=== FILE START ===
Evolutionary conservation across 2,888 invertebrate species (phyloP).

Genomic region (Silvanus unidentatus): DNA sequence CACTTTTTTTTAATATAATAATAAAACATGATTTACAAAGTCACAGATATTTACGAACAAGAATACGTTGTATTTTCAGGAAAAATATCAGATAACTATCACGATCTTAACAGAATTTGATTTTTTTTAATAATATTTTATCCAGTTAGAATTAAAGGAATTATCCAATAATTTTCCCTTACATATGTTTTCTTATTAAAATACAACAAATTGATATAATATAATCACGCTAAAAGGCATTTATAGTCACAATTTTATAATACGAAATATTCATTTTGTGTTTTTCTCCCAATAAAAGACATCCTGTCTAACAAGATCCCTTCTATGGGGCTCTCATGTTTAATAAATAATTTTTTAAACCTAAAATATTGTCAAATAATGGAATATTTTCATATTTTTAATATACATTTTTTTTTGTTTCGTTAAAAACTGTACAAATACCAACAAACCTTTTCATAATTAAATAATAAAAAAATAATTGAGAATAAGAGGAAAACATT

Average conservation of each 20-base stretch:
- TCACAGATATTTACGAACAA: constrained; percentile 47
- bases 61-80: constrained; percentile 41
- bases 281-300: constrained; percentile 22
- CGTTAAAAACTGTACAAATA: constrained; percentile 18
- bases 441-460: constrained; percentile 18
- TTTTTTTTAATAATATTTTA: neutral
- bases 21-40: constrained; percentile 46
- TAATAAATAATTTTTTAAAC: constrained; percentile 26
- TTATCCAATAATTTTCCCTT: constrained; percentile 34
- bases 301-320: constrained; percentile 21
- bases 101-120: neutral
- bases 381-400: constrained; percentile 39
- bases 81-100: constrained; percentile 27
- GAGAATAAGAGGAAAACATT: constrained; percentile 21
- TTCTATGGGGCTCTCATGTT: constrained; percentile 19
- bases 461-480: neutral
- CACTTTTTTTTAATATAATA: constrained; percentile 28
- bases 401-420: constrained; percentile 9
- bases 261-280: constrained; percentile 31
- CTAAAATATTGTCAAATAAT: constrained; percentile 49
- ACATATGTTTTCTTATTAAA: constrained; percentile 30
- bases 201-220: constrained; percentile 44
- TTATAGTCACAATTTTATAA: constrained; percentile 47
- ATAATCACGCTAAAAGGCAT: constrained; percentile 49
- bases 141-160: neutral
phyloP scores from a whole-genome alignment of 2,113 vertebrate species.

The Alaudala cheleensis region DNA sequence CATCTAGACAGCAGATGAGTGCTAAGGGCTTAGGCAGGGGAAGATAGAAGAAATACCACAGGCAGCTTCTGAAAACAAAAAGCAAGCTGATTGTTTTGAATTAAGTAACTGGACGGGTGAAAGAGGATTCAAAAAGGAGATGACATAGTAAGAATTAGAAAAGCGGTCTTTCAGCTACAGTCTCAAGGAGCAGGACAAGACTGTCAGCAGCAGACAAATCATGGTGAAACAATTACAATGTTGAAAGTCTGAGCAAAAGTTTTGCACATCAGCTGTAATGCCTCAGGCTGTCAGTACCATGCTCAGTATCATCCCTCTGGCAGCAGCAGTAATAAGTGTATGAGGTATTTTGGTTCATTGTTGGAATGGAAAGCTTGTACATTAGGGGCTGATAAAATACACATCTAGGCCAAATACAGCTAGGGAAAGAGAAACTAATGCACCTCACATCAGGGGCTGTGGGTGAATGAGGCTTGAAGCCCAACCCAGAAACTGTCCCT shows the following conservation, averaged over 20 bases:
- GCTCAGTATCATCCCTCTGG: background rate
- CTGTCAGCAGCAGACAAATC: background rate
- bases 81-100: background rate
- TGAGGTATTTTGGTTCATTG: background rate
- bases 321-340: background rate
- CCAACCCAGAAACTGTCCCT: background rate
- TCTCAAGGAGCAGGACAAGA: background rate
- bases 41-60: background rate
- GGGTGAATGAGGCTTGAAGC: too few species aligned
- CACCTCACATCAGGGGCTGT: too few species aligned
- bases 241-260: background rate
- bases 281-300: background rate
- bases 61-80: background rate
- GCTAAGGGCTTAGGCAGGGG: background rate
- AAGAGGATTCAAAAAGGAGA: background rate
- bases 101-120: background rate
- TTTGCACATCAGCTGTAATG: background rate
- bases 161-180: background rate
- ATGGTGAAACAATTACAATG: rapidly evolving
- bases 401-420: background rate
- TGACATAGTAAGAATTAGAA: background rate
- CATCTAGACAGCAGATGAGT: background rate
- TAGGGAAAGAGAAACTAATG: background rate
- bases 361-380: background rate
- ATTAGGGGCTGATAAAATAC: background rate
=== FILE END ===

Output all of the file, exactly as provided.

Evolutionary conservation across 2,888 invertebrate species (phyloP).

Genomic region (Silvanus unidentatus): DNA sequence CACTTTTTTTTAATATAATAATAAAACATGATTTACAAAGTCACAGATATTTACGAACAAGAATACGTTGTATTTTCAGGAAAAATATCAGATAACTATCACGATCTTAACAGAATTTGATTTTTTTTAATAATATTTTATCCAGTTAGAATTAAAGGAATTATCCAATAATTTTCCCTTACATATGTTTTCTTATTAAAATACAACAAATTGATATAATATAATCACGCTAAAAGGCATTTATAGTCACAATTTTATAATACGAAATATTCATTTTGTGTTTTTCTCCCAATAAAAGACATCCTGTCTAACAAGATCCCTTCTATGGGGCTCTCATGTTTAATAAATAATTTTTTAAACCTAAAATATTGTCAAATAATGGAATATTTTCATATTTTTAATATACATTTTTTTTTGTTTCGTTAAAAACTGTACAAATACCAACAAACCTTTTCATAATTAAATAATAAAAAAATAATTGAGAATAAGAGGAAAACATT

Average conservation of each 20-base stretch:
- TCACAGATATTTACGAACAA: constrained; percentile 47
- bases 61-80: constrained; percentile 41
- bases 281-300: constrained; percentile 22
- CGTTAAAAACTGTACAAATA: constrained; percentile 18
- bases 441-460: constrained; percentile 18
- TTTTTTTTAATAATATTTTA: neutral
- bases 21-40: constrained; percentile 46
- TAATAAATAATTTTTTAAAC: constrained; percentile 26
- TTATCCAATAATTTTCCCTT: constrained; percentile 34
- bases 301-320: constrained; percentile 21
- bases 101-120: neutral
- bases 381-400: constrained; percentile 39
- bases 81-100: constrained; percentile 27
- GAGAATAAGAGGAAAACATT: constrained; percentile 21
- TTCTATGGGGCTCTCATGTT: constrained; percentile 19
- bases 461-480: neutral
- CACTTTTTTTTAATATAATA: constrained; percentile 28
- bases 401-420: constrained; percentile 9
- bases 261-280: constrained; percentile 31
- CTAAAATATTGTCAAATAAT: constrained; percentile 49
- ACATATGTTTTCTTATTAAA: constrained; percentile 30
- bases 201-220: constrained; percentile 44
- TTATAGTCACAATTTTATAA: constrained; percentile 47
- ATAATCACGCTAAAAGGCAT: constrained; percentile 49
- bases 141-160: neutral
phyloP scores from a whole-genome alignment of 2,113 vertebrate species.

The Alaudala cheleensis region DNA sequence CATCTAGACAGCAGATGAGTGCTAAGGGCTTAGGCAGGGGAAGATAGAAGAAATACCACAGGCAGCTTCTGAAAACAAAAAGCAAGCTGATTGTTTTGAATTAAGTAACTGGACGGGTGAAAGAGGATTCAAAAAGGAGATGACATAGTAAGAATTAGAAAAGCGGTCTTTCAGCTACAGTCTCAAGGAGCAGGACAAGACTGTCAGCAGCAGACAAATCATGGTGAAACAATTACAATGTTGAAAGTCTGAGCAAAAGTTTTGCACATCAGCTGTAATGCCTCAGGCTGTCAGTACCATGCTCAGTATCATCCCTCTGGCAGCAGCAGTAATAAGTGTATGAGGTATTTTGGTTCATTGTTGGAATGGAAAGCTTGTACATTAGGGGCTGATAAAATACACATCTAGGCCAAATACAGCTAGGGAAAGAGAAACTAATGCACCTCACATCAGGGGCTGTGGGTGAATGAGGCTTGAAGCCCAACCCAGAAACTGTCCCT shows the following conservation, averaged over 20 bases:
- GCTCAGTATCATCCCTCTGG: background rate
- CTGTCAGCAGCAGACAAATC: background rate
- bases 81-100: background rate
- TGAGGTATTTTGGTTCATTG: background rate
- bases 321-340: background rate
- CCAACCCAGAAACTGTCCCT: background rate
- TCTCAAGGAGCAGGACAAGA: background rate
- bases 41-60: background rate
- GGGTGAATGAGGCTTGAAGC: too few species aligned
- CACCTCACATCAGGGGCTGT: too few species aligned
- bases 241-260: background rate
- bases 281-300: background rate
- bases 61-80: background rate
- GCTAAGGGCTTAGGCAGGGG: background rate
- AAGAGGATTCAAAAAGGAGA: background rate
- bases 101-120: background rate
- TTTGCACATCAGCTGTAATG: background rate
- bases 161-180: background rate
- ATGGTGAAACAATTACAATG: rapidly evolving
- bases 401-420: background rate
- TGACATAGTAAGAATTAGAA: background rate
- CATCTAGACAGCAGATGAGT: background rate
- TAGGGAAAGAGAAACTAATG: background rate
- bases 361-380: background rate
- ATTAGGGGCTGATAAAATAC: background rate